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Enabling high-throughput image analysis with deep learning-based tools
Enabling high-throughput image analysis with deep learning-based tools
Microscopes are a valuable tool in biological research, facilitating information gathering with different magnification scales, samples and markers in single-cell and whole-population studies. However, image acquisition and analysis are very time-consuming, so efficient solutions are needed for the required speed-up to allow high-throughput microscopy. Throughout the work presented in this thesis, I developed new computational methods and software packages to facilitate high-throughput microscopy. My work comprised not only the development of these methods themselves but also their integration into the workflow of the lab, starting from automating the microscopy acquisition to deploying scalable analysis services and providing user-friendly local user interfaces. The main focus of my thesis was YeastMate, a tool for automatic detection and segmentation of yeast cells and sub-type classification of their life-cycle transitions. Development of YeastMate was mainly driven by research on quality control mechanisms of the mitochondrial genome in S. cerevisiae, where yeast cells are imaged during their sexual and asexual reproduction life-cycle stages. YeastMate can automatically detect both single cells and life-cycle transitions, perform segmentation and enable pedigree analysis by determining origin and offspring cells. I developed a novel adaptation of the Mask R-CNN object detection model to integrate the classification of inter-cell connections into the usual detection and segmentation analysis pipelines. Another part of my work focused on the automation of microscopes themselves using deep learning models to detect wings of D. melanogaster. A microscope was programmed to acquire large overview images and then to acquire detailed images at higher magnification on the detected coordinates of each wing. The implementation of this workflow replaced the process of manually imaging slides, usually taking hours to do so, with a fully automated, end-to-end solution.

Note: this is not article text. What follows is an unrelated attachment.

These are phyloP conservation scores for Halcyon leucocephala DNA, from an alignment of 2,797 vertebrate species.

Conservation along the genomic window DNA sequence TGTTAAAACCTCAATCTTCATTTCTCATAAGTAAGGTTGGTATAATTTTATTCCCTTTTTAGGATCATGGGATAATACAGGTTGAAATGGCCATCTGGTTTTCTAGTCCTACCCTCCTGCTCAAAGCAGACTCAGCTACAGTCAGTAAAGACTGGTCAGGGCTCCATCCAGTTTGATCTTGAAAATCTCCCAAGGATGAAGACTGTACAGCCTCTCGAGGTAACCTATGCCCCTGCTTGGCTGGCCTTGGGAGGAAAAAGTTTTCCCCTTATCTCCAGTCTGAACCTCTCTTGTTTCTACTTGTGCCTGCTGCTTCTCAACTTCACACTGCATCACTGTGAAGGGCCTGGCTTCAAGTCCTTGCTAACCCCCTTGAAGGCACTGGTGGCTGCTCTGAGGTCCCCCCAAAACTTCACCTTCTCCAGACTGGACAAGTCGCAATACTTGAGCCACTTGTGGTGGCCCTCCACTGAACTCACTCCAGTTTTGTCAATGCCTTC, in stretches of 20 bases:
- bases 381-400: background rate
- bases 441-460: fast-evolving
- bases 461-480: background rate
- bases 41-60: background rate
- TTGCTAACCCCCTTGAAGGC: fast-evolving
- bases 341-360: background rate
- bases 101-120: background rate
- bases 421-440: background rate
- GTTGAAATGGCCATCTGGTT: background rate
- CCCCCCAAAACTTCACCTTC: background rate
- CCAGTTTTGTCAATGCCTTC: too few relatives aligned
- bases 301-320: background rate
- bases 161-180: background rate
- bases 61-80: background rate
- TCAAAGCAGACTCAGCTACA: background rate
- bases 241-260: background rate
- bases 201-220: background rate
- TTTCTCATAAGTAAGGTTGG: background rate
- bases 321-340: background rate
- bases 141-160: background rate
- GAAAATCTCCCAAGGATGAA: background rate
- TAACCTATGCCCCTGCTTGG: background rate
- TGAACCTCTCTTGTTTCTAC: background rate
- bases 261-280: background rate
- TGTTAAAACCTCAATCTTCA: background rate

Deep Learning, AI, High-throughput imaging, Computer Vision
Bunk, David Olaf Matthias
2023
English
Universitätsbibliothek der Ludwig-Maximilians-Universität München
Bunk, David Olaf Matthias (2023): Enabling high-throughput image analysis with deep learning-based tools. Dissertation, LMU München: Faculty of Biology
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Abstract

Microscopes are a valuable tool in biological research, facilitating information gathering with different magnification scales, samples and markers in single-cell and whole-population studies. However, image acquisition and analysis are very time-consuming, so efficient solutions are needed for the required speed-up to allow high-throughput microscopy. Throughout the work presented in this thesis, I developed new computational methods and software packages to facilitate high-throughput microscopy. My work comprised not only the development of these methods themselves but also their integration into the workflow of the lab, starting from automating the microscopy acquisition to deploying scalable analysis services and providing user-friendly local user interfaces. The main focus of my thesis was YeastMate, a tool for automatic detection and segmentation of yeast cells and sub-type classification of their life-cycle transitions. Development of YeastMate was mainly driven by research on quality control mechanisms of the mitochondrial genome in S. cerevisiae, where yeast cells are imaged during their sexual and asexual reproduction life-cycle stages. YeastMate can automatically detect both single cells and life-cycle transitions, perform segmentation and enable pedigree analysis by determining origin and offspring cells. I developed a novel adaptation of the Mask R-CNN object detection model to integrate the classification of inter-cell connections into the usual detection and segmentation analysis pipelines. Another part of my work focused on the automation of microscopes themselves using deep learning models to detect wings of D. melanogaster. A microscope was programmed to acquire large overview images and then to acquire detailed images at higher magnification on the detected coordinates of each wing. The implementation of this workflow replaced the process of manually imaging slides, usually taking hours to do so, with a fully automated, end-to-end solution.